By JoAnn Seltzer
Presented as part of a series for Mental Health Awareness Month on behalf of CenClear and The Meadows.
BIGLER – Everywhere there are people, someone can be found attached to a phone or other device.
Parents fret about teens they can’t pull away from their video games; children playing with rocks outside have been replaced with children playing with smartphones.
The question is, when does a love of online games become a problem?
Like other types of addiction, playing video games releases endorphins in the brain; people feel happy when they’re playing. Naturally, they want to keep that feel- good feeling; and they continue to play the games.
“Game producers know the research,” Denise Moore, CenClear director of mental health and drug and alcohol services, said. “They’re in the business of sales. They create games to be stimulating. Kids want to buy it, and parents want to make kids happy, so they buy it.”
Even children who can’t seem to sit still for anything else sit and play video games for hours. Moore said she’s had parents ask her why their children with Attention Deficit Hyperactivity Disorder can’t focus on a board game or homework but can focus on a video game.
“It’s very stimulating; the noise, colors movement, so it looks like they’re focusing on something, but the game’s constantly changing,” Moore said; this is what keeps their attention.
“Children are being exposed to video games younger and younger. Now instead of handing a child a book, it’s common to see toddlers being handed a smartphone to play games.
“Handing a child a phone to entertain them for a few minutes as a parent waits with their child in a doctor’s office doesn’t hurt anything, but it can become a problem if children spend too much time on electronics.”
If parents notice video games are interfering with their child’s daily activities, such as school work, extracurricular activities, or, in other ways they need to set limits, Moore said.
Parents can require children to “earn” video game time by doing chores or schoolwork. Parents may find it difficult to limit their teen’s video game time, but they always have access to the power cord, she said.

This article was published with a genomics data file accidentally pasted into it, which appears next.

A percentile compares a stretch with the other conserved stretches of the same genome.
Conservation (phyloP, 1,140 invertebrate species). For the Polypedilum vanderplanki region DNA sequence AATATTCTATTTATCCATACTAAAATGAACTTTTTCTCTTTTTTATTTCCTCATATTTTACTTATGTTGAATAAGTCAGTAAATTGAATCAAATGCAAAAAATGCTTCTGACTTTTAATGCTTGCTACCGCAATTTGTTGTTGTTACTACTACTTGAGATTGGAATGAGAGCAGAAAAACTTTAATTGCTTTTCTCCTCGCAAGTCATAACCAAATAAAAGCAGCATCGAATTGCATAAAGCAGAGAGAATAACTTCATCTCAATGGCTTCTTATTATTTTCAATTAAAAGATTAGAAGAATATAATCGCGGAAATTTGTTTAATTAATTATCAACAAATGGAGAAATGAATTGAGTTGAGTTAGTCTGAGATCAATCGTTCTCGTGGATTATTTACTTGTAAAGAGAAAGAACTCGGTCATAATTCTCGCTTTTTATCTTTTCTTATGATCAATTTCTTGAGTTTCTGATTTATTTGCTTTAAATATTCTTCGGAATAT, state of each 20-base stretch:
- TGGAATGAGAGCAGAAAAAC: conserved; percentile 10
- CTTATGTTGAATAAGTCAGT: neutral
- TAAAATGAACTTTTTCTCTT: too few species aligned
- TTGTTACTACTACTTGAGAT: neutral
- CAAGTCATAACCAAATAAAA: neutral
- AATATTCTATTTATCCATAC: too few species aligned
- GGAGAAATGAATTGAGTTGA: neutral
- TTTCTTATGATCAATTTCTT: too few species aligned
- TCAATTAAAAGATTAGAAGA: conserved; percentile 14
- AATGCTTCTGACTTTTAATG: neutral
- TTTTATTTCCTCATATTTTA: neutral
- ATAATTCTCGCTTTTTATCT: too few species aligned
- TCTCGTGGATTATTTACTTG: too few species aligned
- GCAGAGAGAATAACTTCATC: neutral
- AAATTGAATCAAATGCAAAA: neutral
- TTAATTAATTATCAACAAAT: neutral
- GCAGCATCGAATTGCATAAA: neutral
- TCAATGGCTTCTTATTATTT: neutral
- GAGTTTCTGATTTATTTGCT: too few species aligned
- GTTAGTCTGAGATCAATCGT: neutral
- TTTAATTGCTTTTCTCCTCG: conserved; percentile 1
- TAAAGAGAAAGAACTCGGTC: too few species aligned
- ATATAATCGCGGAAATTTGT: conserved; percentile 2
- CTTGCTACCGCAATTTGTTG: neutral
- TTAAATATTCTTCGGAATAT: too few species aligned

Long before video games became regular entertainment for children, casinos were drawing adults to their machines. Today, there’s no need to leave home to play poker or bet on sporting events. Pandemic-led lockdowns accelerated this trend.
Kathleen Snyder, a CenClear mental health and drug and alcohol therapist, said an increase in mental health issues such as depression and anxiety got worse as a result of the pandemic.
At the same time, it became easier to gamble with an increase in online gaming options. Surprisingly, those 14-21 years old are the ones who have the biggest problems with gambling, Snyder said.
It can be difficult for the person playing the games to realize there’s a problem since playing video games doesn’t come with the same stigma as using drugs, Snyder said.
With gambling, the person playing the games may not realize there is a problem until they incur legal issues. For an adult, this could be foreclosures on their home, their spouse threatening to leave, etc.
To help someone with a gambling problem the person with the problem first needs to realize there is a problem, Snyder said. She agrees that if it is a teen having issues with gambling, parents may be able to intervene by being open and honest with the child.
If it is a problem that parents, or the individual cannot control, they can seek treatment. The Pennsylvania Gambling Association has funds to help pay for treatment if a person doesn’t have insurance, Snyder said.
To get help with gambling addiction, call 800-522-4700.